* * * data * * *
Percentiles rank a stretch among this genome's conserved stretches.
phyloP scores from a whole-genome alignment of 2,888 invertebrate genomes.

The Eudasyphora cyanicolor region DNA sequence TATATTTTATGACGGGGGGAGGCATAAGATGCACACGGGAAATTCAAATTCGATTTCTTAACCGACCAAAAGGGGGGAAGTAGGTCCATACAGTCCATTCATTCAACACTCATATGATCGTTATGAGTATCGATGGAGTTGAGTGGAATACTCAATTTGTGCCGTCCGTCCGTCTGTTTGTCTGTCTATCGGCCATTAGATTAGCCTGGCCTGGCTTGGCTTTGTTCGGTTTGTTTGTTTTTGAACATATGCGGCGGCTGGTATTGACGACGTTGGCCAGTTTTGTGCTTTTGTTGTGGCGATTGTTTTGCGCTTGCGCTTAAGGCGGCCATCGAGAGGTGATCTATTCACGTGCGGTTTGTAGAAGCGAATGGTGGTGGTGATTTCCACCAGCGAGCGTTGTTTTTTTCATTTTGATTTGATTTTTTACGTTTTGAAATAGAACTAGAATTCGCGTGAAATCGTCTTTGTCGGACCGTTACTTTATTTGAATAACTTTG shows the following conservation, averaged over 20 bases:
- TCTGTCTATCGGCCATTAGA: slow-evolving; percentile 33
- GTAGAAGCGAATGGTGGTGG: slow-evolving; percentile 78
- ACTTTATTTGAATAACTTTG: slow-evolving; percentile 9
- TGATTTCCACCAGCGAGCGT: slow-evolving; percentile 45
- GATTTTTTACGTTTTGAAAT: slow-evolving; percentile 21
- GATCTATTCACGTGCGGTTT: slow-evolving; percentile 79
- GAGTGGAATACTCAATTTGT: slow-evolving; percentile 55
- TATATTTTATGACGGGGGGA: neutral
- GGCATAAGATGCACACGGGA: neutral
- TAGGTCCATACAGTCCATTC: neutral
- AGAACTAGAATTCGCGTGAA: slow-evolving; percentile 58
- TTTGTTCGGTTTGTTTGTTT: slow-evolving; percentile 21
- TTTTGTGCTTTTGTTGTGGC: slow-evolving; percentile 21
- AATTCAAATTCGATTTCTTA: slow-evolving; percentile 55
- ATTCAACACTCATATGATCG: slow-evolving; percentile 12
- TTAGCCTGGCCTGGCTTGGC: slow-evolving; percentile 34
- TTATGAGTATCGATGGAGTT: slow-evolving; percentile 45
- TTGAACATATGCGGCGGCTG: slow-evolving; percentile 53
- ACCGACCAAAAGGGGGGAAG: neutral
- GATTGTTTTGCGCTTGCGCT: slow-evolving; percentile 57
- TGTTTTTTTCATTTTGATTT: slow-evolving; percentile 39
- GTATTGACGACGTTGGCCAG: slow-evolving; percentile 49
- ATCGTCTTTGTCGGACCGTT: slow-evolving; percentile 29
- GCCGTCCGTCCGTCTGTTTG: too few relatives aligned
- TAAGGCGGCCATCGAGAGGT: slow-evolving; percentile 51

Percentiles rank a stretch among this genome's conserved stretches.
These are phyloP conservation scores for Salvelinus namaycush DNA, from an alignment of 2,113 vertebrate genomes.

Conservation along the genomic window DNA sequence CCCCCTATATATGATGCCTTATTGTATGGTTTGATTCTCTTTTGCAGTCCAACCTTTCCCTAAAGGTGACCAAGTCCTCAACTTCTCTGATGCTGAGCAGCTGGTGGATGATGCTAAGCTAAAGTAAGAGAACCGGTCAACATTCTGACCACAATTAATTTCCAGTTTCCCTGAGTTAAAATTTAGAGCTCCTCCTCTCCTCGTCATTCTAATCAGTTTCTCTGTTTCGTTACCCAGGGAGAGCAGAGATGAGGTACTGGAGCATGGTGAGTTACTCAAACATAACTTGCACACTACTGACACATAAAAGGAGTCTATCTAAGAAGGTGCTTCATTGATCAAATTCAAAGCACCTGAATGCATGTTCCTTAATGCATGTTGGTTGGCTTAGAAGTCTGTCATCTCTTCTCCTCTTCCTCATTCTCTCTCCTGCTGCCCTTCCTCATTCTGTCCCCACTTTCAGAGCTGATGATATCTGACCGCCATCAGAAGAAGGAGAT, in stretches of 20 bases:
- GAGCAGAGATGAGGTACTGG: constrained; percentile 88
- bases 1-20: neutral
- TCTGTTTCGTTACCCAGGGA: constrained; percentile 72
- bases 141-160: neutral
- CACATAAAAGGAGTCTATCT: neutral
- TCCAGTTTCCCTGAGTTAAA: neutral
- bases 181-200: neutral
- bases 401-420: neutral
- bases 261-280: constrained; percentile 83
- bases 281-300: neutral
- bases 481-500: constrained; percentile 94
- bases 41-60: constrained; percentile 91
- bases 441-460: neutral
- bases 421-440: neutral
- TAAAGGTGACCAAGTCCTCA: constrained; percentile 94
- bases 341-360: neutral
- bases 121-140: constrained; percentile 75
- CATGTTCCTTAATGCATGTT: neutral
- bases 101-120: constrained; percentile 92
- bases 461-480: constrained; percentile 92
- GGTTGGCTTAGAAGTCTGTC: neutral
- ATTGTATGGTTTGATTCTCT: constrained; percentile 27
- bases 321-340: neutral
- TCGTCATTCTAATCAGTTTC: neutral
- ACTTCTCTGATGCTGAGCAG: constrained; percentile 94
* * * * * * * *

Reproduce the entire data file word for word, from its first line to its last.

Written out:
Percentiles rank a stretch among this genome's conserved stretches.
phyloP scores from a whole-genome alignment of 2,888 invertebrate genomes.

The Eudasyphora cyanicolor region DNA sequence TATATTTTATGACGGGGGGAGGCATAAGATGCACACGGGAAATTCAAATTCGATTTCTTAACCGACCAAAAGGGGGGAAGTAGGTCCATACAGTCCATTCATTCAACACTCATATGATCGTTATGAGTATCGATGGAGTTGAGTGGAATACTCAATTTGTGCCGTCCGTCCGTCTGTTTGTCTGTCTATCGGCCATTAGATTAGCCTGGCCTGGCTTGGCTTTGTTCGGTTTGTTTGTTTTTGAACATATGCGGCGGCTGGTATTGACGACGTTGGCCAGTTTTGTGCTTTTGTTGTGGCGATTGTTTTGCGCTTGCGCTTAAGGCGGCCATCGAGAGGTGATCTATTCACGTGCGGTTTGTAGAAGCGAATGGTGGTGGTGATTTCCACCAGCGAGCGTTGTTTTTTTCATTTTGATTTGATTTTTTACGTTTTGAAATAGAACTAGAATTCGCGTGAAATCGTCTTTGTCGGACCGTTACTTTATTTGAATAACTTTG shows the following conservation, averaged over 20 bases:
- TCTGTCTATCGGCCATTAGA: slow-evolving; percentile 33
- GTAGAAGCGAATGGTGGTGG: slow-evolving; percentile 78
- ACTTTATTTGAATAACTTTG: slow-evolving; percentile 9
- TGATTTCCACCAGCGAGCGT: slow-evolving; percentile 45
- GATTTTTTACGTTTTGAAAT: slow-evolving; percentile 21
- GATCTATTCACGTGCGGTTT: slow-evolving; percentile 79
- GAGTGGAATACTCAATTTGT: slow-evolving; percentile 55
- TATATTTTATGACGGGGGGA: neutral
- GGCATAAGATGCACACGGGA: neutral
- TAGGTCCATACAGTCCATTC: neutral
- AGAACTAGAATTCGCGTGAA: slow-evolving; percentile 58
- TTTGTTCGGTTTGTTTGTTT: slow-evolving; percentile 21
- TTTTGTGCTTTTGTTGTGGC: slow-evolving; percentile 21
- AATTCAAATTCGATTTCTTA: slow-evolving; percentile 55
- ATTCAACACTCATATGATCG: slow-evolving; percentile 12
- TTAGCCTGGCCTGGCTTGGC: slow-evolving; percentile 34
- TTATGAGTATCGATGGAGTT: slow-evolving; percentile 45
- TTGAACATATGCGGCGGCTG: slow-evolving; percentile 53
- ACCGACCAAAAGGGGGGAAG: neutral
- GATTGTTTTGCGCTTGCGCT: slow-evolving; percentile 57
- TGTTTTTTTCATTTTGATTT: slow-evolving; percentile 39
- GTATTGACGACGTTGGCCAG: slow-evolving; percentile 49
- ATCGTCTTTGTCGGACCGTT: slow-evolving; percentile 29
- GCCGTCCGTCCGTCTGTTTG: too few relatives aligned
- TAAGGCGGCCATCGAGAGGT: slow-evolving; percentile 51

Percentiles rank a stretch among this genome's conserved stretches.
These are phyloP conservation scores for Salvelinus namaycush DNA, from an alignment of 2,113 vertebrate genomes.

Conservation along the genomic window DNA sequence CCCCCTATATATGATGCCTTATTGTATGGTTTGATTCTCTTTTGCAGTCCAACCTTTCCCTAAAGGTGACCAAGTCCTCAACTTCTCTGATGCTGAGCAGCTGGTGGATGATGCTAAGCTAAAGTAAGAGAACCGGTCAACATTCTGACCACAATTAATTTCCAGTTTCCCTGAGTTAAAATTTAGAGCTCCTCCTCTCCTCGTCATTCTAATCAGTTTCTCTGTTTCGTTACCCAGGGAGAGCAGAGATGAGGTACTGGAGCATGGTGAGTTACTCAAACATAACTTGCACACTACTGACACATAAAAGGAGTCTATCTAAGAAGGTGCTTCATTGATCAAATTCAAAGCACCTGAATGCATGTTCCTTAATGCATGTTGGTTGGCTTAGAAGTCTGTCATCTCTTCTCCTCTTCCTCATTCTCTCTCCTGCTGCCCTTCCTCATTCTGTCCCCACTTTCAGAGCTGATGATATCTGACCGCCATCAGAAGAAGGAGAT, in stretches of 20 bases:
- GAGCAGAGATGAGGTACTGG: constrained; percentile 88
- bases 1-20: neutral
- TCTGTTTCGTTACCCAGGGA: constrained; percentile 72
- bases 141-160: neutral
- CACATAAAAGGAGTCTATCT: neutral
- TCCAGTTTCCCTGAGTTAAA: neutral
- bases 181-200: neutral
- bases 401-420: neutral
- bases 261-280: constrained; percentile 83
- bases 281-300: neutral
- bases 481-500: constrained; percentile 94
- bases 41-60: constrained; percentile 91
- bases 441-460: neutral
- bases 421-440: neutral
- TAAAGGTGACCAAGTCCTCA: constrained; percentile 94
- bases 341-360: neutral
- bases 121-140: constrained; percentile 75
- CATGTTCCTTAATGCATGTT: neutral
- bases 101-120: constrained; percentile 92
- bases 461-480: constrained; percentile 92
- GGTTGGCTTAGAAGTCTGTC: neutral
- ATTGTATGGTTTGATTCTCT: constrained; percentile 27
- bases 321-340: neutral
- TCGTCATTCTAATCAGTTTC: neutral
- ACTTCTCTGATGCTGAGCAG: constrained; percentile 94